Recovering a Small Forest in Santa Fe, CubaSeptember 23, 2013 | Print |
Isbel Diaz Torres (Photos: Jimmy Martinez)
HAVANA TIMES — Since acting as the representative of her community in an effort to recover a grove of casuarina trees in Santa Fe that had been felled by authorities, my restless friend Patricia Alonso has continued to insist that autonomous community work is possible and to try and involve her neighbors in the exploration and transformation of their environment.
As part of the activities organized last summer by the Santa Fe Museum (where Patricia currently works), she set out to plant a silk-cotton tree in the forest area that had been razed to the ground with the aid of the EL GUARDABOSQUES (“THE FOREST RANGER”) Project and her neighbors.
With the aid of my friend Luisito (a tireless environmentalist), I managed to get my hands on a silk-cotton (ceiba) true seedling. It made the long journey from Vedado to San Agustin, and from there to Santa Fe, where local children were finally able to plant it in the enormous, formerly wooded area.
Since the military personnel responsible for felling the trees returned the lot to the community, the area has been partially reforested with different indigenous tree species, such as majagua, ocuje, almond trees and others. The silk-cotton tree was the most recent addition.
It is not advisable to delay such reforestation efforts, as the summer rains have already encouraged the growth and proliferation of marabou weed plants, which have surreptitiously begun to spread across those areas still to be reforested.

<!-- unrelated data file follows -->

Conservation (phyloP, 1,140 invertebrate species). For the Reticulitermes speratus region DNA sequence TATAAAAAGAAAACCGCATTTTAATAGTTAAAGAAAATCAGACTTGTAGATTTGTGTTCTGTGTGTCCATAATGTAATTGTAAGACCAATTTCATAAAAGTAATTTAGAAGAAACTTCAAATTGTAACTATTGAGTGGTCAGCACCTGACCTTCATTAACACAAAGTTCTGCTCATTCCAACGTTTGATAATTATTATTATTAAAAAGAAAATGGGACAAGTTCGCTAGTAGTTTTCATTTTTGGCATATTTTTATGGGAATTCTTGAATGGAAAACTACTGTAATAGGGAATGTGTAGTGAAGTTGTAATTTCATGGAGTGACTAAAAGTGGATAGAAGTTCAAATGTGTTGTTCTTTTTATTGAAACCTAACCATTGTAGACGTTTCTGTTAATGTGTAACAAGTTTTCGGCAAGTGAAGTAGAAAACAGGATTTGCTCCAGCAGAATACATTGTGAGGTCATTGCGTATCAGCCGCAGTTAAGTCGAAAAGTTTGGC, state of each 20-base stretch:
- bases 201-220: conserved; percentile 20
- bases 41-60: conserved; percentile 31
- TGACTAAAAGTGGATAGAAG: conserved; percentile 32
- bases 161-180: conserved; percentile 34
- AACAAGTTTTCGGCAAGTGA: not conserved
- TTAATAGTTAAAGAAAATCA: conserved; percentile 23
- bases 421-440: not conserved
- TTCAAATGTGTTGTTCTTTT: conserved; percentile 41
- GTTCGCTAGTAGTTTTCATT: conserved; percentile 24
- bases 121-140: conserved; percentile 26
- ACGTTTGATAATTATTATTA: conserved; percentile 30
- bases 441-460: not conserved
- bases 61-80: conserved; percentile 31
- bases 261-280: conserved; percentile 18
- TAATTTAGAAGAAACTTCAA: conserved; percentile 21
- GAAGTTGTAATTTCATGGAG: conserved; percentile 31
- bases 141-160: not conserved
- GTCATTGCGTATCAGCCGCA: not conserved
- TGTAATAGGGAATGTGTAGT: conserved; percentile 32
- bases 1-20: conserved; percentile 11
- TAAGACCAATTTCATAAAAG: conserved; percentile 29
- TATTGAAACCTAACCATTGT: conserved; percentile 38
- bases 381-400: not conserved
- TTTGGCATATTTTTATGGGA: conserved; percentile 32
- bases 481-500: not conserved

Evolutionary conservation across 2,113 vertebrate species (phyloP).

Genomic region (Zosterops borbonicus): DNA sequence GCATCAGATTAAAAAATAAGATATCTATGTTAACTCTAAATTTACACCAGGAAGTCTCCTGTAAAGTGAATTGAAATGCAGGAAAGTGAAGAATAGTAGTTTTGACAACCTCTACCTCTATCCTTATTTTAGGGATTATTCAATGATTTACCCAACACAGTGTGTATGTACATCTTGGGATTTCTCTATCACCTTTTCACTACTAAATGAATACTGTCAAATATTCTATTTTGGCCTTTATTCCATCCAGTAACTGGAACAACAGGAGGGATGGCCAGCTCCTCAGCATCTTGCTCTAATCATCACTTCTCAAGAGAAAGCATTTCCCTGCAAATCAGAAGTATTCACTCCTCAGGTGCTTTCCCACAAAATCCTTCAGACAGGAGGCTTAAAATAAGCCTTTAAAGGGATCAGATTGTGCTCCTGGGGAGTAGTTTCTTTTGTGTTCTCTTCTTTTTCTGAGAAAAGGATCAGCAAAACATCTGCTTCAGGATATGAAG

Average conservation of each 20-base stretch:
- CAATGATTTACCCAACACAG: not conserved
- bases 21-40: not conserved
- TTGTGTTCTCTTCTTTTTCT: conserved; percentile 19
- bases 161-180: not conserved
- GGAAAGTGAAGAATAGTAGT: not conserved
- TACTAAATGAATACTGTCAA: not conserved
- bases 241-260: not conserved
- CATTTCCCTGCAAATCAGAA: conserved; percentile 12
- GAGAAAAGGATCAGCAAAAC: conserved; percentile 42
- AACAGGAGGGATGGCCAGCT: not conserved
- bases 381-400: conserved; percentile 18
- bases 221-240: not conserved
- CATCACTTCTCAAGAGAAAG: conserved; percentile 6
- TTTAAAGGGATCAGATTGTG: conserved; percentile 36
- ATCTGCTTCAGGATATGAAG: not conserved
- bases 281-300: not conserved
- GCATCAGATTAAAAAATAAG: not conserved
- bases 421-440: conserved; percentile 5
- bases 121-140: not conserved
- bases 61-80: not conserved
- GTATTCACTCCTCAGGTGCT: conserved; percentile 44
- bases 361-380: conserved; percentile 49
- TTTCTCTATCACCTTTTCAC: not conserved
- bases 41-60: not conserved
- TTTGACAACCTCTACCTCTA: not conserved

It was gratifying, for me and my partner Jimmy, to see local children throw themselves enthusiastically into the tree planting effort. Children never cease to surprise us. Many a time, we need only stand back and let them work.
It was also a great pleasure for us to see adults, who have become aware of environmental issues, join the effort. Of their own initiative, they have taken great care of the area, where children and teenagers are once again playing.
This was not, to be sure, the only campaign undertaken as part of the Santa Fe Museum’s summer workshops (titled “Getting to Know my Community”). Community members also visited the beautiful (though excessively visited) Bajo de Santa Ana mangrove swamp, as well as the Lamas cave and other places of historical and ecological interest.
I commend Patricia and her colleagues at the Museum. I sincerely hope they call us again for another tree-planting effort.